Supervisors reject SFPUC budget as clean energy battle with mayor escalates

Cindy Chew/2007 S.F. examiner file photoThe Board of Supervisors Budget and Finance Committee rejected the San Francisco Public Utilities Commission's proposed budget Wednesday amid an ongoing debate with Mayor Ed Lee over the CleanPowerSF program.

San Francisco’s fight between the mayor and the Board of Supervisors over a clean-energy program escalated Wednesday when the proposed budget of the San Francisco Public Utilities Commission was rejected by a board committee in what may be a first for any city department.
While the department’s delivery of water and electricity is not expected to be impacted since there is time for further negotiations, the budget and finance committee’s denial sent a message that it will not tolerate Mayor Ed Lee’s decision to eliminate the $19.5 million set-aside for CleanPowerSF. The mayor, who has argued that the money should be used for other services, opposed the program.

The funding cut was viewed as a death knell for CleanPowerSF, a community-choice aggregation program, which is allowed under a 2002 state law and would compete with PG&E by offering customers 100 percent renewable energy. [jump]
In August, the commission rejected the rates for the program, which has been in the planning stages for more than a decade. That controversial vote ignited a political battle that apparently isn’t going away. Since the rate rejection, the SFPUC has announced it is facing a fiscal cliff with dire capital investment needs. The agency has defended its use of the funds for other purposes such as solar installation subsidies and street lights.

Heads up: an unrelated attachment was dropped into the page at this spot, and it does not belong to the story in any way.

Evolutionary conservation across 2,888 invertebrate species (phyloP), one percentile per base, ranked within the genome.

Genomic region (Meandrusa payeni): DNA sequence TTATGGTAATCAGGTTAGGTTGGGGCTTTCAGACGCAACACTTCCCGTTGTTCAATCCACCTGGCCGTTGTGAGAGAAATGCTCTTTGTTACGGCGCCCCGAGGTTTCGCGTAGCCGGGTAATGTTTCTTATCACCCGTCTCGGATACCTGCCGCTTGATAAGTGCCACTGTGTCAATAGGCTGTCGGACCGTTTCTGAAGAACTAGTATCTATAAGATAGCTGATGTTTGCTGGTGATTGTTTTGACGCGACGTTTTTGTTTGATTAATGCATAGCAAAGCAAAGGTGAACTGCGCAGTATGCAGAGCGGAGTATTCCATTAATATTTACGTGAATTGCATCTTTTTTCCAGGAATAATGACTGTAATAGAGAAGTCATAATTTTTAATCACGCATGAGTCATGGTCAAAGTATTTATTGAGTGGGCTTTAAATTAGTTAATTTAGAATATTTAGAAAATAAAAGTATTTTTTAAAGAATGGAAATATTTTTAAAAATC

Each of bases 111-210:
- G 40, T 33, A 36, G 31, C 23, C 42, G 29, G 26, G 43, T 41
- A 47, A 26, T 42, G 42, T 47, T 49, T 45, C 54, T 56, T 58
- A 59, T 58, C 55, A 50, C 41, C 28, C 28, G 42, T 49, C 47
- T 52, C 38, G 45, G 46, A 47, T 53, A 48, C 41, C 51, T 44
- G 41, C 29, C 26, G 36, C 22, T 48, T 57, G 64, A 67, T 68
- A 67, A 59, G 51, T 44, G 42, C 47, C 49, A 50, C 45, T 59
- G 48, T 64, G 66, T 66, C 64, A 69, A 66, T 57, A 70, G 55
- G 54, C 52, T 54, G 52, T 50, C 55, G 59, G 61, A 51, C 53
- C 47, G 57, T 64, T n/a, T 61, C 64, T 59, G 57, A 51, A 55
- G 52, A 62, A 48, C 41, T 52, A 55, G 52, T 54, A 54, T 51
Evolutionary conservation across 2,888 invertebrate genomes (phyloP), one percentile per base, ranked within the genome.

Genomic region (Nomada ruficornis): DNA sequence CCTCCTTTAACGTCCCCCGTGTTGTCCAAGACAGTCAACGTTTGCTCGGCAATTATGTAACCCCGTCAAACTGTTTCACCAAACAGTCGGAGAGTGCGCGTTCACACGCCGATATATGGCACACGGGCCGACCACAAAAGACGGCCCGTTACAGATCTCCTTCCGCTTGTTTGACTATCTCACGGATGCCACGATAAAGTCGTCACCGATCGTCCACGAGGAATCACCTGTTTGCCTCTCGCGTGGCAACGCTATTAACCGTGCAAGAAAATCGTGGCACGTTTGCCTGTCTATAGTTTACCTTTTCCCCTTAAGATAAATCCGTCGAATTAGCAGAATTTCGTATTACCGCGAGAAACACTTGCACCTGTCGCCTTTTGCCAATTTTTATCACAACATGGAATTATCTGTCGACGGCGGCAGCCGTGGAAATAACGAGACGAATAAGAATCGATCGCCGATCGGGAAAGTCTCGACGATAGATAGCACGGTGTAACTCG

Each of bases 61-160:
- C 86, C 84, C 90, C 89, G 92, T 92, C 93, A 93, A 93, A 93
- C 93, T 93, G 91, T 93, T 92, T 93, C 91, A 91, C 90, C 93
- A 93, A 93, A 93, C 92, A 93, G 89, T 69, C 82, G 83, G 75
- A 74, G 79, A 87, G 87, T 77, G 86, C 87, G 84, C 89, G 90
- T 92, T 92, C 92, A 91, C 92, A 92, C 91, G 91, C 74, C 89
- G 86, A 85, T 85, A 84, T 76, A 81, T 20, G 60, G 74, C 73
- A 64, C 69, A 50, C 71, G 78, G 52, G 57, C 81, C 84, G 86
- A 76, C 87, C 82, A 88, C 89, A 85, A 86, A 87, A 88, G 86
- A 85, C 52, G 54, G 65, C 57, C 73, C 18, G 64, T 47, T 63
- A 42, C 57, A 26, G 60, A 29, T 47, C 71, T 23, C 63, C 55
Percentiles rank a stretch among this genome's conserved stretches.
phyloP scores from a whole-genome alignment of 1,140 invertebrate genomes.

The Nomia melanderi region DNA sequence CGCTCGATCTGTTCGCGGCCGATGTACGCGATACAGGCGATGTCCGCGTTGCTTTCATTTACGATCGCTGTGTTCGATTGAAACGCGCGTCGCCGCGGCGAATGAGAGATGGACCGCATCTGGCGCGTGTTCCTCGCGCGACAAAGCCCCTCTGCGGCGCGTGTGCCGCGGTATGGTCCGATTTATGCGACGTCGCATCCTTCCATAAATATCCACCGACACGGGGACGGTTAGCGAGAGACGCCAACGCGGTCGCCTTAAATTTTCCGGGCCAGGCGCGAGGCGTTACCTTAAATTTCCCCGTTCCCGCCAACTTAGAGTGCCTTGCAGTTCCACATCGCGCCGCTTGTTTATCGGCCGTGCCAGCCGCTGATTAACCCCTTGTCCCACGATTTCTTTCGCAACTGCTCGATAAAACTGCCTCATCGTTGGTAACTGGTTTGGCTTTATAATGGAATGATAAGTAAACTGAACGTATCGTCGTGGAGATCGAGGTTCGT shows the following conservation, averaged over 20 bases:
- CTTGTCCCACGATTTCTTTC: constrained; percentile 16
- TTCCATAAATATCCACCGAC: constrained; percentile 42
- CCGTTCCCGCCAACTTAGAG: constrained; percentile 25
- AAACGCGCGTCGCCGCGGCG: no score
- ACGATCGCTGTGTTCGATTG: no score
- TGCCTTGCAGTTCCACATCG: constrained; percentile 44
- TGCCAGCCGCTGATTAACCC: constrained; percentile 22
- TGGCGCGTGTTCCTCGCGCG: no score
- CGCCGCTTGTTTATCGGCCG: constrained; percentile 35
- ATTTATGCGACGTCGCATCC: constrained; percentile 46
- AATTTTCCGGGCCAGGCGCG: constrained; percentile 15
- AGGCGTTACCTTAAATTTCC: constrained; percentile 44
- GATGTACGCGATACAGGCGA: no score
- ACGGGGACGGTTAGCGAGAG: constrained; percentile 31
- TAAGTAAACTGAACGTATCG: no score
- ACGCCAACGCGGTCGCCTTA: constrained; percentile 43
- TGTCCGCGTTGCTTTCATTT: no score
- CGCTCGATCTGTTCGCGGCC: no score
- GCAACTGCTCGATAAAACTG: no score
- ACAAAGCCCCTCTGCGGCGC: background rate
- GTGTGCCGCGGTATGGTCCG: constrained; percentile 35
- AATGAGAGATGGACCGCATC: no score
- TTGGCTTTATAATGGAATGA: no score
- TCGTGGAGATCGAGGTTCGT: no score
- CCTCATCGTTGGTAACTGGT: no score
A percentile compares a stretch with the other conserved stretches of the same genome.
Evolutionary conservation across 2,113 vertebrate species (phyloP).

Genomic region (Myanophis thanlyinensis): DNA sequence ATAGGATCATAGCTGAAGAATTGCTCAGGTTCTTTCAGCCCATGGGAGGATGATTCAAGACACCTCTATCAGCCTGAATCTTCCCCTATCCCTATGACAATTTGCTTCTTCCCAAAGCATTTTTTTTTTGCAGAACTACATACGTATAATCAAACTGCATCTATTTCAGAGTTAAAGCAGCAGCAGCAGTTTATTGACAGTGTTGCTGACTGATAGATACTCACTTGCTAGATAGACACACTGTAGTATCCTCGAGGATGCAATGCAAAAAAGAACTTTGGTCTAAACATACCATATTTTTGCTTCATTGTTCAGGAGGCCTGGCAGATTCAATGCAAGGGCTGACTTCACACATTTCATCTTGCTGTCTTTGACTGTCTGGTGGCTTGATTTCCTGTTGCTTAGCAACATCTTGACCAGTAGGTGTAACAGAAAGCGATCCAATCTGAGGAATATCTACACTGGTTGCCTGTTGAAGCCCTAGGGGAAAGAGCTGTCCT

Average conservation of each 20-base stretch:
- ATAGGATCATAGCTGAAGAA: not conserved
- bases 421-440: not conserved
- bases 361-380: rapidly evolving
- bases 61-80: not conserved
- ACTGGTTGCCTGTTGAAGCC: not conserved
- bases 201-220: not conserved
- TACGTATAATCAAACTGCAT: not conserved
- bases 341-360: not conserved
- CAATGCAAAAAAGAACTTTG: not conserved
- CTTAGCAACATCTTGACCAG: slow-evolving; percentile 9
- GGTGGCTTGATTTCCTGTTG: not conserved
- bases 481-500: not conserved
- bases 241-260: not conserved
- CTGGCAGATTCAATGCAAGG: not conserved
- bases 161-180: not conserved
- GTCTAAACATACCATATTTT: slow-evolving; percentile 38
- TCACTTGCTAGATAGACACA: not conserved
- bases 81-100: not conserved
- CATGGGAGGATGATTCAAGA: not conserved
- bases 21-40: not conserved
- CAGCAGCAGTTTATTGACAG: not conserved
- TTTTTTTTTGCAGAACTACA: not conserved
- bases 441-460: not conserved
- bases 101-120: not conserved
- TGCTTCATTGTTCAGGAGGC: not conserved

But program supporters allege the mayor and SFPUC will use any excuse to scrap the program under pressure from PG&E. “We have been stonewalled by this administration, by the Public Utility Commission and also I believe by the staff at the PUC,” said Supervisor John Avalos, who led the charge to reject the budget. He was supported by supervisors Eric Mar and London Breed. Supervisors Scott Wiener and Mark Farrell opposed the rejection.

Avalos said it would take the perhaps unprecedented action to force a meaningful discussion.

Farrell said he was “frightened” about what the rejection would portend for the rest of the year’s budget deliberations.
The mayor can now re-submit a budget with changes that satisfy Avalos and his backers, or submit the same proposal and have yet another political showdown. The budget proposal is part of the overall city budget for the fiscal year beginning July 1.

Mayoral spokeswoman Christine Falvey said the mayor already “spent a considerable amount of time” on the budget plan. “The mayor doesn’t believe that the billion-dollar budget … should be held up based on a program that clearly the commissioners thought was a risky proposal,” Falvey said.

Avalos, who likened the debate to a train wreck in the making, said, “I feel like we are heading towards the cliff.”

Marin County was the first in the state to create such a community choice program. This month, Sonoma County launched Sonoma Clean Power. Hopeful San Francisco will one day join the club, Breed said, “We are not prepared to back down.”

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